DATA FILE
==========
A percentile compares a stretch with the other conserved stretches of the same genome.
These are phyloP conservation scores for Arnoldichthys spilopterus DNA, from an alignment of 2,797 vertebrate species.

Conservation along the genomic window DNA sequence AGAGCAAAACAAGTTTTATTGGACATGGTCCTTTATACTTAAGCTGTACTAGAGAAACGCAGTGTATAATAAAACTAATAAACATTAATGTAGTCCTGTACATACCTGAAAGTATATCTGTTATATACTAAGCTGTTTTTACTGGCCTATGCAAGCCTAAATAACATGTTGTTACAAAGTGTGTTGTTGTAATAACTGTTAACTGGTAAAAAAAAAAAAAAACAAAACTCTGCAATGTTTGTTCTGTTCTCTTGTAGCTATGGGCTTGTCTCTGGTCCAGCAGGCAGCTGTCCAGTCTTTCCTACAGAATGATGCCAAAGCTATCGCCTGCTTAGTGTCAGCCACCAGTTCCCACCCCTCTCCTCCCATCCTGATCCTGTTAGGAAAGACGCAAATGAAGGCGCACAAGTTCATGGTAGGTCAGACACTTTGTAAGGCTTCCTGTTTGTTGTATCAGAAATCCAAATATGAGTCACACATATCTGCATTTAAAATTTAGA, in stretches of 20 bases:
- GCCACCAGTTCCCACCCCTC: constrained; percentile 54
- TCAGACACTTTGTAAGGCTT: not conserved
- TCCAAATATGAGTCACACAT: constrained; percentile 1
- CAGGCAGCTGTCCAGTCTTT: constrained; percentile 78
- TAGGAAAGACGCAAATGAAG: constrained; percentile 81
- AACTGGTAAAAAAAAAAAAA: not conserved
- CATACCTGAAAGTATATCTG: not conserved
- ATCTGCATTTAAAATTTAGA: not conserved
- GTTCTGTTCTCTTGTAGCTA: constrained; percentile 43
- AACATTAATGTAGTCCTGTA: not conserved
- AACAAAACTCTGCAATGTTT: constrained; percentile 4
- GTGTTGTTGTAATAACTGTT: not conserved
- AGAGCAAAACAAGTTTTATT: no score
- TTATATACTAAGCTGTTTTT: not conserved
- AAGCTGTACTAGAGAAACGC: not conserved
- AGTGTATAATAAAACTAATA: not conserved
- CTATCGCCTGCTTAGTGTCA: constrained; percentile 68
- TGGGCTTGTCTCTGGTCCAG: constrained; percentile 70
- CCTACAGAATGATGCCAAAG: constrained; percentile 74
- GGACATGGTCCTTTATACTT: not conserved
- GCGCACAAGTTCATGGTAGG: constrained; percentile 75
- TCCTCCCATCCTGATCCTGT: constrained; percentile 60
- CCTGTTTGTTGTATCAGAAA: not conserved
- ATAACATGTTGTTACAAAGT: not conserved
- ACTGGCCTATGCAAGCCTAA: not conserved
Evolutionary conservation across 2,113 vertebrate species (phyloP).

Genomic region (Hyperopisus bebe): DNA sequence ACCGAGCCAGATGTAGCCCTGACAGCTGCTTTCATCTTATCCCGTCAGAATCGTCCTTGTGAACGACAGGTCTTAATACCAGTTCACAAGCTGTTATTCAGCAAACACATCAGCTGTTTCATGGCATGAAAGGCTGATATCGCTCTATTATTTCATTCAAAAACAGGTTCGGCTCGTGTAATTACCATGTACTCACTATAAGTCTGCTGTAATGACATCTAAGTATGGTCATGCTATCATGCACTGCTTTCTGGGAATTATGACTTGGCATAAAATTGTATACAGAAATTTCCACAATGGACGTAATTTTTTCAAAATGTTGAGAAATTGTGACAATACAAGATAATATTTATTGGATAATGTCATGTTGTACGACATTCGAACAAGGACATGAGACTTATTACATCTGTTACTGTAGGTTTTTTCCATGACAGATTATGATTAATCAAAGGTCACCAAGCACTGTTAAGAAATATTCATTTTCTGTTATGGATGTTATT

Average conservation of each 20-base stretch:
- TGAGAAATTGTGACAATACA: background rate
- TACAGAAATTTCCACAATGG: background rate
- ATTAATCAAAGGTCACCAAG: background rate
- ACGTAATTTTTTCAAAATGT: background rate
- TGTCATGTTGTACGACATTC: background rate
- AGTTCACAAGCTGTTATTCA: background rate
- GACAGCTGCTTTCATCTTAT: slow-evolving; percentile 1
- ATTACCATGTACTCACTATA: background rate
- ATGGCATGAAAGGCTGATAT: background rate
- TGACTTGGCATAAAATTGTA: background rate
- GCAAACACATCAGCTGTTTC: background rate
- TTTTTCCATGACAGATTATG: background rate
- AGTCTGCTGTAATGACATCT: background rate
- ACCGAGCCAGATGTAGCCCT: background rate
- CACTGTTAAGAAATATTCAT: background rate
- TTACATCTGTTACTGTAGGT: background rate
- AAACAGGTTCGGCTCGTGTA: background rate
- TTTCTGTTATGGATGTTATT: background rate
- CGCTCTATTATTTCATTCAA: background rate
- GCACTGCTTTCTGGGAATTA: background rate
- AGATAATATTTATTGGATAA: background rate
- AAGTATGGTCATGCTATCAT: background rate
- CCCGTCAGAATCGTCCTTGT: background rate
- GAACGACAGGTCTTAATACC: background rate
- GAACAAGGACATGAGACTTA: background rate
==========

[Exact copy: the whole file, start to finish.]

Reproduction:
A percentile compares a stretch with the other conserved stretches of the same genome.
These are phyloP conservation scores for Arnoldichthys spilopterus DNA, from an alignment of 2,797 vertebrate species.

Conservation along the genomic window DNA sequence AGAGCAAAACAAGTTTTATTGGACATGGTCCTTTATACTTAAGCTGTACTAGAGAAACGCAGTGTATAATAAAACTAATAAACATTAATGTAGTCCTGTACATACCTGAAAGTATATCTGTTATATACTAAGCTGTTTTTACTGGCCTATGCAAGCCTAAATAACATGTTGTTACAAAGTGTGTTGTTGTAATAACTGTTAACTGGTAAAAAAAAAAAAAAACAAAACTCTGCAATGTTTGTTCTGTTCTCTTGTAGCTATGGGCTTGTCTCTGGTCCAGCAGGCAGCTGTCCAGTCTTTCCTACAGAATGATGCCAAAGCTATCGCCTGCTTAGTGTCAGCCACCAGTTCCCACCCCTCTCCTCCCATCCTGATCCTGTTAGGAAAGACGCAAATGAAGGCGCACAAGTTCATGGTAGGTCAGACACTTTGTAAGGCTTCCTGTTTGTTGTATCAGAAATCCAAATATGAGTCACACATATCTGCATTTAAAATTTAGA, in stretches of 20 bases:
- GCCACCAGTTCCCACCCCTC: constrained; percentile 54
- TCAGACACTTTGTAAGGCTT: not conserved
- TCCAAATATGAGTCACACAT: constrained; percentile 1
- CAGGCAGCTGTCCAGTCTTT: constrained; percentile 78
- TAGGAAAGACGCAAATGAAG: constrained; percentile 81
- AACTGGTAAAAAAAAAAAAA: not conserved
- CATACCTGAAAGTATATCTG: not conserved
- ATCTGCATTTAAAATTTAGA: not conserved
- GTTCTGTTCTCTTGTAGCTA: constrained; percentile 43
- AACATTAATGTAGTCCTGTA: not conserved
- AACAAAACTCTGCAATGTTT: constrained; percentile 4
- GTGTTGTTGTAATAACTGTT: not conserved
- AGAGCAAAACAAGTTTTATT: no score
- TTATATACTAAGCTGTTTTT: not conserved
- AAGCTGTACTAGAGAAACGC: not conserved
- AGTGTATAATAAAACTAATA: not conserved
- CTATCGCCTGCTTAGTGTCA: constrained; percentile 68
- TGGGCTTGTCTCTGGTCCAG: constrained; percentile 70
- CCTACAGAATGATGCCAAAG: constrained; percentile 74
- GGACATGGTCCTTTATACTT: not conserved
- GCGCACAAGTTCATGGTAGG: constrained; percentile 75
- TCCTCCCATCCTGATCCTGT: constrained; percentile 60
- CCTGTTTGTTGTATCAGAAA: not conserved
- ATAACATGTTGTTACAAAGT: not conserved
- ACTGGCCTATGCAAGCCTAA: not conserved
Evolutionary conservation across 2,113 vertebrate species (phyloP).

Genomic region (Hyperopisus bebe): DNA sequence ACCGAGCCAGATGTAGCCCTGACAGCTGCTTTCATCTTATCCCGTCAGAATCGTCCTTGTGAACGACAGGTCTTAATACCAGTTCACAAGCTGTTATTCAGCAAACACATCAGCTGTTTCATGGCATGAAAGGCTGATATCGCTCTATTATTTCATTCAAAAACAGGTTCGGCTCGTGTAATTACCATGTACTCACTATAAGTCTGCTGTAATGACATCTAAGTATGGTCATGCTATCATGCACTGCTTTCTGGGAATTATGACTTGGCATAAAATTGTATACAGAAATTTCCACAATGGACGTAATTTTTTCAAAATGTTGAGAAATTGTGACAATACAAGATAATATTTATTGGATAATGTCATGTTGTACGACATTCGAACAAGGACATGAGACTTATTACATCTGTTACTGTAGGTTTTTTCCATGACAGATTATGATTAATCAAAGGTCACCAAGCACTGTTAAGAAATATTCATTTTCTGTTATGGATGTTATT

Average conservation of each 20-base stretch:
- TGAGAAATTGTGACAATACA: background rate
- TACAGAAATTTCCACAATGG: background rate
- ATTAATCAAAGGTCACCAAG: background rate
- ACGTAATTTTTTCAAAATGT: background rate
- TGTCATGTTGTACGACATTC: background rate
- AGTTCACAAGCTGTTATTCA: background rate
- GACAGCTGCTTTCATCTTAT: slow-evolving; percentile 1
- ATTACCATGTACTCACTATA: background rate
- ATGGCATGAAAGGCTGATAT: background rate
- TGACTTGGCATAAAATTGTA: background rate
- GCAAACACATCAGCTGTTTC: background rate
- TTTTTCCATGACAGATTATG: background rate
- AGTCTGCTGTAATGACATCT: background rate
- ACCGAGCCAGATGTAGCCCT: background rate
- CACTGTTAAGAAATATTCAT: background rate
- TTACATCTGTTACTGTAGGT: background rate
- AAACAGGTTCGGCTCGTGTA: background rate
- TTTCTGTTATGGATGTTATT: background rate
- CGCTCTATTATTTCATTCAA: background rate
- GCACTGCTTTCTGGGAATTA: background rate
- AGATAATATTTATTGGATAA: background rate
- AAGTATGGTCATGCTATCAT: background rate
- CCCGTCAGAATCGTCCTTGT: background rate
- GAACGACAGGTCTTAATACC: background rate
- GAACAAGGACATGAGACTTA: background rate